Indie Watch: The Greyness of Autumn
Despite their predominant popularity as Muppet-style children’s entertainment, puppets are often used for more subversive purposes on television and in the movies. From Peter Jackson’s outrageously offensive Meet the Feebles to the sewn-up serial killers in the Canadian television series Puppets Who Kill, puppet shows have proven to be fruitful pieces of nefarious and hilarious entertainment. Scottish filmmaker Chris Quick’s absurdist short film, The Greyness of Autumn, is a welcome addition to the relatively short list of puppet-based, adult-oriented cinema.
Although The Greyness of Autumn is frequently very funny, Quick’s film is a pitch-black comedy. The film hinges on Danny Mcguire (Duncan Airlie James), a telemarketer who loses his job and his girlfriend (Amy E. Watson) to forces beyond his control in the span of just a few hours. The speed at which Danny’s life falls apart causes him to descend into an existential crisis of Camusian proportians. Oh, and did I mention that Danny is an ostrich hand-puppet? Or that Nelson (Chris Quick), Danny’s porn-addicted alcoholic roommate, is a monkey hand-puppet? Or that the two puppets live alongside humans who don’t even cast a sidelong glance in their direction? This is the world of The Greyness of Autumn and your enjoyment of this bleak film will largely depend on whether or not you buy this premise.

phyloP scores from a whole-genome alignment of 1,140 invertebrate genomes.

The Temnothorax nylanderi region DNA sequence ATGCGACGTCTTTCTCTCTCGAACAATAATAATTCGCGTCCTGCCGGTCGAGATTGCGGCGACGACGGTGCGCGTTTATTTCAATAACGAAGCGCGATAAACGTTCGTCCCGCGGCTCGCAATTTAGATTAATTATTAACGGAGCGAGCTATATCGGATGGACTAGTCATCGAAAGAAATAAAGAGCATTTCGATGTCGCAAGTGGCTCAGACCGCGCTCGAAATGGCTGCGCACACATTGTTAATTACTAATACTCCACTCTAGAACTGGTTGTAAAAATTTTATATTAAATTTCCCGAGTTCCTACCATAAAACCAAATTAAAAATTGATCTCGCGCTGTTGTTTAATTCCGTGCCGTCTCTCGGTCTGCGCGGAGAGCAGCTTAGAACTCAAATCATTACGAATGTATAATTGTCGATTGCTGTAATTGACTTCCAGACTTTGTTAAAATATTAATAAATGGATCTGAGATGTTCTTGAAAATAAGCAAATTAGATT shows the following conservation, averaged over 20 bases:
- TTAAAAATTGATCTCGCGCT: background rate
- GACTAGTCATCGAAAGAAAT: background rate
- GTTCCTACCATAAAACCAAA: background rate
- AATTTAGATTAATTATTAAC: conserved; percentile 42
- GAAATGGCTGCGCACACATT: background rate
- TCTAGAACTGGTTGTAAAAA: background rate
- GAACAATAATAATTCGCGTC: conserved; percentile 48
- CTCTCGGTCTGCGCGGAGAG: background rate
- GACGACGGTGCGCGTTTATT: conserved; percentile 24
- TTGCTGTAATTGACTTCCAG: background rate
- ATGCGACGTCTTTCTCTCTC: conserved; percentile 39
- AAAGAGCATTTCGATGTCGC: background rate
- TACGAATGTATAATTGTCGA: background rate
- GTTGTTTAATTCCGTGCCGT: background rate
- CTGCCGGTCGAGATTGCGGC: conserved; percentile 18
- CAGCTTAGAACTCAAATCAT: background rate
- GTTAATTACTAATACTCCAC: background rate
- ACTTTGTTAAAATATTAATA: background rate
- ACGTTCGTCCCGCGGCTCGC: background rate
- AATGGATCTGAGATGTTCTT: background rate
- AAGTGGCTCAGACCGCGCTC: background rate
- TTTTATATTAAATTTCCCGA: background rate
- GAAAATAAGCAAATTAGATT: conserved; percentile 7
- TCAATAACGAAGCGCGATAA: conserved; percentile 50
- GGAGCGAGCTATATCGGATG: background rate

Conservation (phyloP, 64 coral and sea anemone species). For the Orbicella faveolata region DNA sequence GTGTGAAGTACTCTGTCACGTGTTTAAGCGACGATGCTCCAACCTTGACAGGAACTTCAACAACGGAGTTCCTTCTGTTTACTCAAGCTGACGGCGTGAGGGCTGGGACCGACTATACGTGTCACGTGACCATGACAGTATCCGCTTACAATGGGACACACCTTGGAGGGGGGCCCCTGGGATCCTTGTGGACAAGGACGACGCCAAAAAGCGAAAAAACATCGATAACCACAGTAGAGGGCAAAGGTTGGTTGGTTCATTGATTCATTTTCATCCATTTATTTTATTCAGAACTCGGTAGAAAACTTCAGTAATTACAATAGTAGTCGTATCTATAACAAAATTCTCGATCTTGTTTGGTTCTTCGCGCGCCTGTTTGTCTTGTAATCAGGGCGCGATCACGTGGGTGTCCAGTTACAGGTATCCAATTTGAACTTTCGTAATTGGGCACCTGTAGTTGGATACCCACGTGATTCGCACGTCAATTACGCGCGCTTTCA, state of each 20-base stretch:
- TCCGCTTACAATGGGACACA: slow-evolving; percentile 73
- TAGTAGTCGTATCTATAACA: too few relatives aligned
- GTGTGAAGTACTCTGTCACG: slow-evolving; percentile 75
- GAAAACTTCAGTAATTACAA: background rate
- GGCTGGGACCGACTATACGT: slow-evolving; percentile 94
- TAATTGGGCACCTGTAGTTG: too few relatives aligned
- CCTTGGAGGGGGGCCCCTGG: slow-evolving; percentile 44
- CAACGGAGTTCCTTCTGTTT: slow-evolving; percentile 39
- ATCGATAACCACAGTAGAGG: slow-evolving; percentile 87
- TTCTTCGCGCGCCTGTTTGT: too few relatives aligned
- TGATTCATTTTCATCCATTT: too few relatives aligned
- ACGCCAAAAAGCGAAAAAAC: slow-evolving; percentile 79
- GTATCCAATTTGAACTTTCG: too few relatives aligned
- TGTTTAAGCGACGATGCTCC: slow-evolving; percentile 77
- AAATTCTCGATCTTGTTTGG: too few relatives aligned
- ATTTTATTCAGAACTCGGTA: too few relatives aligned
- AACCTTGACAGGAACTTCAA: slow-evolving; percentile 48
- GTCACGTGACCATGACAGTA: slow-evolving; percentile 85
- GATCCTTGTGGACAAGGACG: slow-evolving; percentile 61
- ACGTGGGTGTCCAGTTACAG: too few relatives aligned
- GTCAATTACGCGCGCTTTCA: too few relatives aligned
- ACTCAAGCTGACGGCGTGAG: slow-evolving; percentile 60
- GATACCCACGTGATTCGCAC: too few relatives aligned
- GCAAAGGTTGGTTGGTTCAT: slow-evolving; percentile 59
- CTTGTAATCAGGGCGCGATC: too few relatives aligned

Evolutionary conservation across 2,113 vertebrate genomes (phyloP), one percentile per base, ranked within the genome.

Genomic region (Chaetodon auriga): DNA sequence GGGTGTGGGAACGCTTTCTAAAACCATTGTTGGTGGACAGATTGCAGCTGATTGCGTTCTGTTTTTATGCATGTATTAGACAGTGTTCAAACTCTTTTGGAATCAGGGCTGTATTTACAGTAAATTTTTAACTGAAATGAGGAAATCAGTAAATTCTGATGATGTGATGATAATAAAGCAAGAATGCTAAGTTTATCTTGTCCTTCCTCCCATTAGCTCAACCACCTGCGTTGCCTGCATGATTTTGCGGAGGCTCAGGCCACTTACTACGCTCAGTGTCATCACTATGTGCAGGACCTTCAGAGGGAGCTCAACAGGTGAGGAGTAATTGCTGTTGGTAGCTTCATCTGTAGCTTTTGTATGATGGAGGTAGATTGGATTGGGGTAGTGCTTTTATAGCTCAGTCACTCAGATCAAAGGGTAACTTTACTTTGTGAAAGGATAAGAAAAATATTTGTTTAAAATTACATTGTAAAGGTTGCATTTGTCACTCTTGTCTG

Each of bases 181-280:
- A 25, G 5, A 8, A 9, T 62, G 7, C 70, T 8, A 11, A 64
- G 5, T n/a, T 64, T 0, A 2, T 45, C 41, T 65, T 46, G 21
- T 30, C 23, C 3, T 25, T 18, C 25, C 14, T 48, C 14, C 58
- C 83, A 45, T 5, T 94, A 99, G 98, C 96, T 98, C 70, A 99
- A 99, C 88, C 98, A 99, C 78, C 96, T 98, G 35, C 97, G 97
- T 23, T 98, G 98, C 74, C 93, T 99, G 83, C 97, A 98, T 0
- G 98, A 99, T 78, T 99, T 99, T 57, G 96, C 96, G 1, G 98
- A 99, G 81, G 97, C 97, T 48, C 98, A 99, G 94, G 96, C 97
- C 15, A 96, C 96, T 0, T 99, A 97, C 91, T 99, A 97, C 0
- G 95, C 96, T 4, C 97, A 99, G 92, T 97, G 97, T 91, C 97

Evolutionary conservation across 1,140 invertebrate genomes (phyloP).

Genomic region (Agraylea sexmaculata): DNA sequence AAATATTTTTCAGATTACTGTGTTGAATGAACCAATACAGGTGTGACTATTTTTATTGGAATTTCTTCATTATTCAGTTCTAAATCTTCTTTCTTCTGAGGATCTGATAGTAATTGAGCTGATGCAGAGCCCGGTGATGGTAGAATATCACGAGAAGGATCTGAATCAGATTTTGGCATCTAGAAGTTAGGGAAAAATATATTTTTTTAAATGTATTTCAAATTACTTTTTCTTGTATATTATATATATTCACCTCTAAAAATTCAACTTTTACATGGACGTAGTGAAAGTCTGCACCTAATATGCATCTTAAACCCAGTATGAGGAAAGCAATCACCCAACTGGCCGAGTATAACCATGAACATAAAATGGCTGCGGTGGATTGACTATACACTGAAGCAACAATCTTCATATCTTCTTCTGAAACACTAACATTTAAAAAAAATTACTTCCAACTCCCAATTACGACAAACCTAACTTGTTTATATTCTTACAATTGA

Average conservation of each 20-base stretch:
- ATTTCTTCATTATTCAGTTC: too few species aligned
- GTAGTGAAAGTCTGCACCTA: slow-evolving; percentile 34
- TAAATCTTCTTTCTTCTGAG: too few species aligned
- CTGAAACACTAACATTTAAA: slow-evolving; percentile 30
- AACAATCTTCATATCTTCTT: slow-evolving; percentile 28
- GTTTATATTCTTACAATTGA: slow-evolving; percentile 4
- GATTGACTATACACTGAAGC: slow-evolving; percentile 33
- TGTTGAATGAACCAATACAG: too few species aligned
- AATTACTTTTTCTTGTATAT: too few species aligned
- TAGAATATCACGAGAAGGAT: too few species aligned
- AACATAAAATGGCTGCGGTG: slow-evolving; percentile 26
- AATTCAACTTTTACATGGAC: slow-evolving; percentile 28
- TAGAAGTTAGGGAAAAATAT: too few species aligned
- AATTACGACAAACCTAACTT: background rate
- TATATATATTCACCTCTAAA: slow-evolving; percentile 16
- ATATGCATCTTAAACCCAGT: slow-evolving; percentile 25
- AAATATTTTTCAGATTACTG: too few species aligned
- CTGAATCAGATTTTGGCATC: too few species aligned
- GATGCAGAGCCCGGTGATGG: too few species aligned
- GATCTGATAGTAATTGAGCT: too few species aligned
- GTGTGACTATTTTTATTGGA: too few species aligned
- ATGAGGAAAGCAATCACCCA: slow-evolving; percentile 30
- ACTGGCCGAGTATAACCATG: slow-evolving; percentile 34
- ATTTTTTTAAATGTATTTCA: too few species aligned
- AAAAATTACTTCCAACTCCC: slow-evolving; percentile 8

Don’t get me wrong, the human actors in The Greyness of Autumn’s story, from Danny’s boss to his girlfriend, are aware that he is an ostrich. They just don’t care. Danny is as much a Scottish citizen as anyone else in the region. And, in the same vein as Trainspotting, Danny is a living example of how sometimes it’s shite being Scottish.
Fans of absurdist storytelling a la Will Self or early Peter Jackson will buy Quick’s premise and enjoy the dark humor of a felt ostrich discovering the fundamental uncaring randomness of the universe. The film stumbles in parts, but only when it overreaches by attempting societal commentary. As a social observer, Quick possesses the subtlety of Vanilla Ice freestyling about race relations. As an absurdist comedian, however, Quick is alarmingly funny. Gag sequences like Nelson diving head-first into a box of corn flakes and a montage of romantic flashbacks (which also include corn flakes) are full of energy and ingenuity. The Greyness of Autumn’s short script even fits a hilariously large helping of cruel irony into the end of Danny’s story.
All-in-all, Quick’s film serves up a copious amount of black comedy that has a great WTF-factor. The film is intriguing simply because it’s so strange. The great thing is, The Greyness of Autumn has something humorous and interesting to show its audience once the initial shock of its strangeness wears off.
A Gallery of Images from The Greyness of Autumn